A massive upgrade cycle for data centers is thus just getting started to support growth of the cloud, and Fortinet's firewalls and software services built on its hardware business are best-in-class options to keep these critical computing units safe. Total sales grew 20% last year driven by services, and sales accelerated to a 23% pace during the first three months of 2021 as hardware revenue picked up again. Free cash flow was $264 million in the first quarter, a whopping 37% profit margin.

Fortinet has a squeaky clean balance sheet ($3.09 billion in cash and investments, $987 million in long-term debt as of the end of March), operates in a steadily growing segment of the security industry, and has a history of organically fostering expansion with new hardware and software cybersecurity offerings.

At 42 times trailing 12-month free cash flow, this isn't the value stock it was at the beginning of the year, but it's hardly overpriced given the opportunity that still lies ahead for it over the next decade. This remains one of my top buys in the security space.  

Cloudflare: Keeping the internet safe from bad actors

Cloud computing was a massive secular growth trend of the 2010s, and the pandemic of the last year has only solidified this. But over the next decade, a new movement called edge computing -- in which data and services in a large centralized data center get pushed out to smaller, more localized data centers -- could keep the trend going. Cloudflare has emerged as a leader in this burgeoning edge computing market.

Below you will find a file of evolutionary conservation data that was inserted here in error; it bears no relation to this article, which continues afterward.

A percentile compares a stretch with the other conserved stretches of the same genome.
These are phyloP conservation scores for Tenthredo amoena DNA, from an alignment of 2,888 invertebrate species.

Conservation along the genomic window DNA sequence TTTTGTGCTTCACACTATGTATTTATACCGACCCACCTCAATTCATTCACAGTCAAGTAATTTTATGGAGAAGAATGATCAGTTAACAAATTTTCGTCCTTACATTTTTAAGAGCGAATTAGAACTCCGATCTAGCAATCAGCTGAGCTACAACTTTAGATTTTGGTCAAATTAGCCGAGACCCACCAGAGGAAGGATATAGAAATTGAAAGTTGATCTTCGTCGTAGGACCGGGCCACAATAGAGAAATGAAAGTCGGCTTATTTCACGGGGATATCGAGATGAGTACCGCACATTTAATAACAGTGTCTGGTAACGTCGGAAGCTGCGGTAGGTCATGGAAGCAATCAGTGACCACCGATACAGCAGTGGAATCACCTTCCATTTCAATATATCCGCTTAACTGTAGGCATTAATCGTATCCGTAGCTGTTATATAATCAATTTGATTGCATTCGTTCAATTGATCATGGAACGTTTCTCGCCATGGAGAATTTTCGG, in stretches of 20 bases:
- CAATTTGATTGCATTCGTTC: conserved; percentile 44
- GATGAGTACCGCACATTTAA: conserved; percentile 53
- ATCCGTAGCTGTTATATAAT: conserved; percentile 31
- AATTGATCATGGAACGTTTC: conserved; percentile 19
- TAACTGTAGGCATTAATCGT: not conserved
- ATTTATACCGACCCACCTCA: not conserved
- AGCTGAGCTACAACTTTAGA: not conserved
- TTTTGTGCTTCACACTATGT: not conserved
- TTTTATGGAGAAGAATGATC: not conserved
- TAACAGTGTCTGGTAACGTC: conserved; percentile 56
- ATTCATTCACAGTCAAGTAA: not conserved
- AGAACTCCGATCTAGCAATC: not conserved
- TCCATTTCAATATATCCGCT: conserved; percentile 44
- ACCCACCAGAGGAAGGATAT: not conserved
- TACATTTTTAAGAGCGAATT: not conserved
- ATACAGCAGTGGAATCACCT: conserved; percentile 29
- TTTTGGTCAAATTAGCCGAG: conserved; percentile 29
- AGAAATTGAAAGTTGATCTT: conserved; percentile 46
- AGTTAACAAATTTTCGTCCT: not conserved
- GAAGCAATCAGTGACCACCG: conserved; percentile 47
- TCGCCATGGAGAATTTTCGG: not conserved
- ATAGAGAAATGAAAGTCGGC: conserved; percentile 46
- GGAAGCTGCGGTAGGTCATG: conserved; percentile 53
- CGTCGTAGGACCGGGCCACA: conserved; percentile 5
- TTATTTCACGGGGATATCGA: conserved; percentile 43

Cloudflare has dozens of services geared toward keeping the internet and content delivered on the web safe. From its edge-based content delivery network (CDN), website and application security, to employee device protection, Cloudflare has a solution for businesses of all sizes.

It has a unique go-to-market strategy that has worked wonders, too. It develops new services and often gives them away for free to individual users and small businesses, then offers a premium version of its software to bigger businesses. The company has picked up millions of users worldwide as a result, and is only just beginning to work its way upmarket to bigger paying subscribers.

The financial results of this model have been impressive. 2020 revenue increased 50% to $431 million, and the pace continued in Q1 2021 with a 51% year-over-year increase to $138 million. Cloudflare is spending heavily to support its expansion, but it's beginning to reach a profitable scale. Free cash flow was just negative $2.2 million during the first few months of the new year, compared to negative $30.6 million the same period in 2020.

This small internet security business is just getting started on its journey. After getting clobbered in the spring along with other high-growth stocks, Cloudflare is back to all-time highs again and trades for a premium of 66 times trailing 12-month sales. This is the result of new capabilities on its platform, including a partnership with NVIDIA (NASDAQ:NVDA) to bring AI to its edge network and new analytics software integrations with the likes of Microsoft, Splunk, and Datadog.

If you haven't bought Cloudflare yet, tread lightly and keep an initial purchase small (I usually start with less than 1% of my portfolio). But the long-term potential for this company is massive. Don't let the steep price tag keep you away for too long.

This article represents the opinion of the writer, who may disagree with the “official” recommendation position of a Motley Fool premium advisory service. We’re motley! Questioning an investing thesis -- even one of our own -- helps us all think critically about investing and make decisions that help us become smarter, happier, and richer.